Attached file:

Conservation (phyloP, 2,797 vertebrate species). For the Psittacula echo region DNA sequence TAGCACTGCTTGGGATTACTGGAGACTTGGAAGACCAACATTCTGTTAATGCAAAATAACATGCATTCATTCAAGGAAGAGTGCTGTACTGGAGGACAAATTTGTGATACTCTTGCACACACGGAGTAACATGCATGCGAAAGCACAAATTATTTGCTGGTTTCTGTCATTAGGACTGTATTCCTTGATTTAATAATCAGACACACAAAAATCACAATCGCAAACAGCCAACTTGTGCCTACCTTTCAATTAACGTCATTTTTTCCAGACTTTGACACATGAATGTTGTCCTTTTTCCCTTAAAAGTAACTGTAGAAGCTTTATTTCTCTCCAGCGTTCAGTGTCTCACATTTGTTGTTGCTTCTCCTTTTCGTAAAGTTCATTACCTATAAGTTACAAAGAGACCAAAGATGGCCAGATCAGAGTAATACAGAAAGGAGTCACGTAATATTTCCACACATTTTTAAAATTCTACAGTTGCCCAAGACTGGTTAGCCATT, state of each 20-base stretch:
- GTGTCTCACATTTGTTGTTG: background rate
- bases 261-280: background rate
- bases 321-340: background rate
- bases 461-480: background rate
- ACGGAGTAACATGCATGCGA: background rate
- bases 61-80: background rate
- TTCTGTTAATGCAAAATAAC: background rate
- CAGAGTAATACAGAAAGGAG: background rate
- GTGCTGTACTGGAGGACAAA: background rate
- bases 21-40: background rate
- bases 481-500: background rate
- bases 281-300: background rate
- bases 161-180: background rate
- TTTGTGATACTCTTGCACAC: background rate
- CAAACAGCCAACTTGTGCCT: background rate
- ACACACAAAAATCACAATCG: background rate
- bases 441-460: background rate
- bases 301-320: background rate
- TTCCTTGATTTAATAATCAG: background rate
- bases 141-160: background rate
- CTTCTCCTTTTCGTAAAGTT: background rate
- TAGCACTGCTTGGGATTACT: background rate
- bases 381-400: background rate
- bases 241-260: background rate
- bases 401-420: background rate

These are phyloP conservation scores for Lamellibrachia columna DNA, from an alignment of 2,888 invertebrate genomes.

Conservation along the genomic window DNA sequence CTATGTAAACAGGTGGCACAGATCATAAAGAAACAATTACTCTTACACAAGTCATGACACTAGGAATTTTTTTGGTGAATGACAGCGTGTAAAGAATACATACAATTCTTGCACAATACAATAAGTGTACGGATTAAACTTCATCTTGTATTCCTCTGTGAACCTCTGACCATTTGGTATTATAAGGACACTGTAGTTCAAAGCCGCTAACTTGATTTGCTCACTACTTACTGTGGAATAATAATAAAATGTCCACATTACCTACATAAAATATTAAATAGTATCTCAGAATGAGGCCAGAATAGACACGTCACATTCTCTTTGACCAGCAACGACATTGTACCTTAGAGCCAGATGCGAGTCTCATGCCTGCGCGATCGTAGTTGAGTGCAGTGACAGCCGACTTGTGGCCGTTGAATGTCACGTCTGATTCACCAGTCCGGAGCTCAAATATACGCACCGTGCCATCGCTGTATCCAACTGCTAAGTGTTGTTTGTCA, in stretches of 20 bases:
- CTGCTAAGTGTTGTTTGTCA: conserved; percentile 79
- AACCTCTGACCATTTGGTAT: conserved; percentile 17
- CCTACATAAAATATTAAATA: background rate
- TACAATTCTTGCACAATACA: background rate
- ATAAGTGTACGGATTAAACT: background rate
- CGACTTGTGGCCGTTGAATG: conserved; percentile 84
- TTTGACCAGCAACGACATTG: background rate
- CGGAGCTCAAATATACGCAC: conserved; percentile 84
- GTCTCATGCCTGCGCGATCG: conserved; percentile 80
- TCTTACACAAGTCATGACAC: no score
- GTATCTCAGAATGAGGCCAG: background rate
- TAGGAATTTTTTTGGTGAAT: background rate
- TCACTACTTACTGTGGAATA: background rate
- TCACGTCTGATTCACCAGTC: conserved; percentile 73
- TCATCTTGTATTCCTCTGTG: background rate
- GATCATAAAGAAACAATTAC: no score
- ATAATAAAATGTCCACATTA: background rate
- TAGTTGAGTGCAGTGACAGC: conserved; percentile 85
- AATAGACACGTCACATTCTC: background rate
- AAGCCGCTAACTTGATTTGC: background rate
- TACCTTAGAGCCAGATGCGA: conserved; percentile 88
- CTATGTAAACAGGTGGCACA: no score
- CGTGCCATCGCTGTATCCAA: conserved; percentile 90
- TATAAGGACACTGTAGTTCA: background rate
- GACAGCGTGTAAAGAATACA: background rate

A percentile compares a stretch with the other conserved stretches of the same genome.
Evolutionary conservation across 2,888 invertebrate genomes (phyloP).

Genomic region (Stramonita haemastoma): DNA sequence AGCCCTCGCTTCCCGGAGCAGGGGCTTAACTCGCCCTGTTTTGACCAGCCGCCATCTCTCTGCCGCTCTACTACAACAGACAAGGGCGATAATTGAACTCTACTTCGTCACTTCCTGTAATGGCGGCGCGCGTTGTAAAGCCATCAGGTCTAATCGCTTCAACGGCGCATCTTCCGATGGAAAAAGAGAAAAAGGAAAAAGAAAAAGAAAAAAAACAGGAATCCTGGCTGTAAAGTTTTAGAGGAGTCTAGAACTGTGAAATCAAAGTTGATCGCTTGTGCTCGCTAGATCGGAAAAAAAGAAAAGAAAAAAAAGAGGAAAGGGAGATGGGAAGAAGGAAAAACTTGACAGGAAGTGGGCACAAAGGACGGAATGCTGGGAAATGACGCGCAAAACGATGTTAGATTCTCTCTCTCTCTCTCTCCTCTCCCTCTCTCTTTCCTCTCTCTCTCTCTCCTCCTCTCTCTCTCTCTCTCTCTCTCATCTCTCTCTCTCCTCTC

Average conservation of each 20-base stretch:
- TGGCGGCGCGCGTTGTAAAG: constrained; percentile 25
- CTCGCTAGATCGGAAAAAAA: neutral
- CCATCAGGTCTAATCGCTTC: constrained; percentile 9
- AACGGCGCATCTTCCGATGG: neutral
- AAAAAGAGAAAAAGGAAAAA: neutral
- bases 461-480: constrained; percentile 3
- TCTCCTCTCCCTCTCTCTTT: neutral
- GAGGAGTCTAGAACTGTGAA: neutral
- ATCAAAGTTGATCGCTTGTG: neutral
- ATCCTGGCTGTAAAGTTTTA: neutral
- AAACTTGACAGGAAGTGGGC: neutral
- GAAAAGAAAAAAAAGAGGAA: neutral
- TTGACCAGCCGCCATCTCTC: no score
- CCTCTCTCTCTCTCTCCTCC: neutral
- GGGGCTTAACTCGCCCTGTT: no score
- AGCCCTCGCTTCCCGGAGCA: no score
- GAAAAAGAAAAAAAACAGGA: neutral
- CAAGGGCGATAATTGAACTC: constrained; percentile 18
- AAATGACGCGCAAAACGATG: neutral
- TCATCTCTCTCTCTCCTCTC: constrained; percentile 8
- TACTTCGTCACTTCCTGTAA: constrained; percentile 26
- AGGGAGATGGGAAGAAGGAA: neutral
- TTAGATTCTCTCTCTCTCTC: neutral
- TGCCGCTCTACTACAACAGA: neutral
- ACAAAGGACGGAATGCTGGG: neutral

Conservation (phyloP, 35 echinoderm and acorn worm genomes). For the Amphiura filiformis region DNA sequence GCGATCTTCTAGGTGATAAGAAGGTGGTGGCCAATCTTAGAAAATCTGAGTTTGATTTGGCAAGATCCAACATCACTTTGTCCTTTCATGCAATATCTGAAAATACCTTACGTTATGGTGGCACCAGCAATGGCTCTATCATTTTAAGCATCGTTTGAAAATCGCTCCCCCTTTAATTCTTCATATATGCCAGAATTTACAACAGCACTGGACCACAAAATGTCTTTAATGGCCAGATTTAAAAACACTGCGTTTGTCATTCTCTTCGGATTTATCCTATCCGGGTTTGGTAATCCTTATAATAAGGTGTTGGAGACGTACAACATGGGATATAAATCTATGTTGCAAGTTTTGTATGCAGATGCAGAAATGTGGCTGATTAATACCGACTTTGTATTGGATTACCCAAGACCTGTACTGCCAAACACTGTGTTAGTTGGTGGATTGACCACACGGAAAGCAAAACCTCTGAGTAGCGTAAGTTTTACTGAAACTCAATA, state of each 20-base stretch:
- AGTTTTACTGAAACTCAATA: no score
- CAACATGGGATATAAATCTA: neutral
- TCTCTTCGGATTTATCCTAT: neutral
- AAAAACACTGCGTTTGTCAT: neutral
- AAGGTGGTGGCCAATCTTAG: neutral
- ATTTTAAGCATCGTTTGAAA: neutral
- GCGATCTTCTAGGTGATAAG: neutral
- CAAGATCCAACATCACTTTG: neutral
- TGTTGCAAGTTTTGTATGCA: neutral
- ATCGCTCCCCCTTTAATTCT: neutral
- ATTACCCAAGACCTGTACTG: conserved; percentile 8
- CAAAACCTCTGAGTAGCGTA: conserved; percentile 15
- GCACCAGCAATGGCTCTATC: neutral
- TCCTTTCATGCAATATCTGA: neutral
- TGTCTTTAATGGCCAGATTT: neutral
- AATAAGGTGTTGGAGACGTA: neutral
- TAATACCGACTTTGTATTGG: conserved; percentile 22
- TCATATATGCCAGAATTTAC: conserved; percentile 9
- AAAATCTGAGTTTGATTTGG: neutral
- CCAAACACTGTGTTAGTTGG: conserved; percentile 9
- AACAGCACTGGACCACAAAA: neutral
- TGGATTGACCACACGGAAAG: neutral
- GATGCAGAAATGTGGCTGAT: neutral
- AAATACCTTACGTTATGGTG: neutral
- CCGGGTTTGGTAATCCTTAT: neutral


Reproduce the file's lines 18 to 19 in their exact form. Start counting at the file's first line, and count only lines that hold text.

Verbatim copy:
- bases 441-460: background rate
- bases 301-320: background rate